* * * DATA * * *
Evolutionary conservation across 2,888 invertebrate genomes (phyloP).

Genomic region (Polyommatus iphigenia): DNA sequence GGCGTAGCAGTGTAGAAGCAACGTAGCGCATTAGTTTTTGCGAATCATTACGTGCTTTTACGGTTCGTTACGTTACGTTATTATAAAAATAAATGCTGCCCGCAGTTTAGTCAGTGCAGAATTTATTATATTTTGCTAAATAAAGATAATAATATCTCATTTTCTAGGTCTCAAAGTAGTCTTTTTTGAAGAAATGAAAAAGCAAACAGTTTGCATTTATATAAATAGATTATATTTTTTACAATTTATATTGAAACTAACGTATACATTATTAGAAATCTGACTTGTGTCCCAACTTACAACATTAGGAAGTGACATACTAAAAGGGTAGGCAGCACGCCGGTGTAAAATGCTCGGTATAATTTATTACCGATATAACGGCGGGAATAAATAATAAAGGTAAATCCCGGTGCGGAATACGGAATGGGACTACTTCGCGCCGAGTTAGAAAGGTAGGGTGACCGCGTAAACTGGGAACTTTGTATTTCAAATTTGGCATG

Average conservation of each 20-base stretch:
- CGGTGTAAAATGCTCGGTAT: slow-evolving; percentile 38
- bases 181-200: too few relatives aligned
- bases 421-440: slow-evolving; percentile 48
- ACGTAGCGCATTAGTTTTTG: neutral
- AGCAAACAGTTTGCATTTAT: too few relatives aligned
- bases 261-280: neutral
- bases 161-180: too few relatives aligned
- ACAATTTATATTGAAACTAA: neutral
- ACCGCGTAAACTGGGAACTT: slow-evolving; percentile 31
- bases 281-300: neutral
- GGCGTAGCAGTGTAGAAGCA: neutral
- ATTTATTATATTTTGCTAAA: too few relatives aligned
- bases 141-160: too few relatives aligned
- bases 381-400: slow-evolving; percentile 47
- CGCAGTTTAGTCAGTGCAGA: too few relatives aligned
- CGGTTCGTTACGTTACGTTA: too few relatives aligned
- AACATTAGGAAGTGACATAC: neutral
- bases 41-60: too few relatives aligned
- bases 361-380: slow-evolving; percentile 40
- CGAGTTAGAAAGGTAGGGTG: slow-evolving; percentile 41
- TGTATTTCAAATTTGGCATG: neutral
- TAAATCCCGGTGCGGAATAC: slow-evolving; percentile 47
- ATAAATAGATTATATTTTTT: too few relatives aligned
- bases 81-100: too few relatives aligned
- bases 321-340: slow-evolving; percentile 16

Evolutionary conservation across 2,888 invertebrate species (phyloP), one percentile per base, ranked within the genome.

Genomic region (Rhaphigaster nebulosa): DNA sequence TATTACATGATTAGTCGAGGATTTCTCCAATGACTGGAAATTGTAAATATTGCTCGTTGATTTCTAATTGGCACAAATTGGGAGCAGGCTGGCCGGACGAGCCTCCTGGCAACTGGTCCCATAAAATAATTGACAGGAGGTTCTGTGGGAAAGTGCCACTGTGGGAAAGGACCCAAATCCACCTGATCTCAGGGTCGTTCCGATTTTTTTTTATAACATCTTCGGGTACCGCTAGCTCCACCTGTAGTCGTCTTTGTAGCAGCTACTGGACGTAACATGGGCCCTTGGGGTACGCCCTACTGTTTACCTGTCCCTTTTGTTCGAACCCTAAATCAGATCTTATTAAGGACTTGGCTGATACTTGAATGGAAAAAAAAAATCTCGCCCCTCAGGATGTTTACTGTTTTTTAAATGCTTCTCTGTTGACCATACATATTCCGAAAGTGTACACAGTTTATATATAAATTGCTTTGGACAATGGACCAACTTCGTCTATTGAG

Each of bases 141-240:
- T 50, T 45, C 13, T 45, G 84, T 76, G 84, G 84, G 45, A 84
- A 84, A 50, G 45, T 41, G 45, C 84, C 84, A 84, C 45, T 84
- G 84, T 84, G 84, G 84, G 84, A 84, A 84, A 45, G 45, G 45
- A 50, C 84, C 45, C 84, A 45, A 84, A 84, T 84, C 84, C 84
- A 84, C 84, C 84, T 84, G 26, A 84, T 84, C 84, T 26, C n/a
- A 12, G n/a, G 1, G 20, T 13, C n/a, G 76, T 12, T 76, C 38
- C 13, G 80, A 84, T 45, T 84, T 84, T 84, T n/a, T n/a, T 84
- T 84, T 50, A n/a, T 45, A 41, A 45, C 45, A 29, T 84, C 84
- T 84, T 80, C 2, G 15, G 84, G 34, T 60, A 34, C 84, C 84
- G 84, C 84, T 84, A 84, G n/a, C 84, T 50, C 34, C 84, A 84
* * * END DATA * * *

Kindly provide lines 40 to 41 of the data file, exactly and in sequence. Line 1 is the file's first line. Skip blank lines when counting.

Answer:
- T 84, T 80, C 2, G 15, G 84, G 34, T 60, A 34, C 84, C 84
- G 84, C 84, T 84, A 84, G n/a, C 84, T 50, C 34, C 84, A 84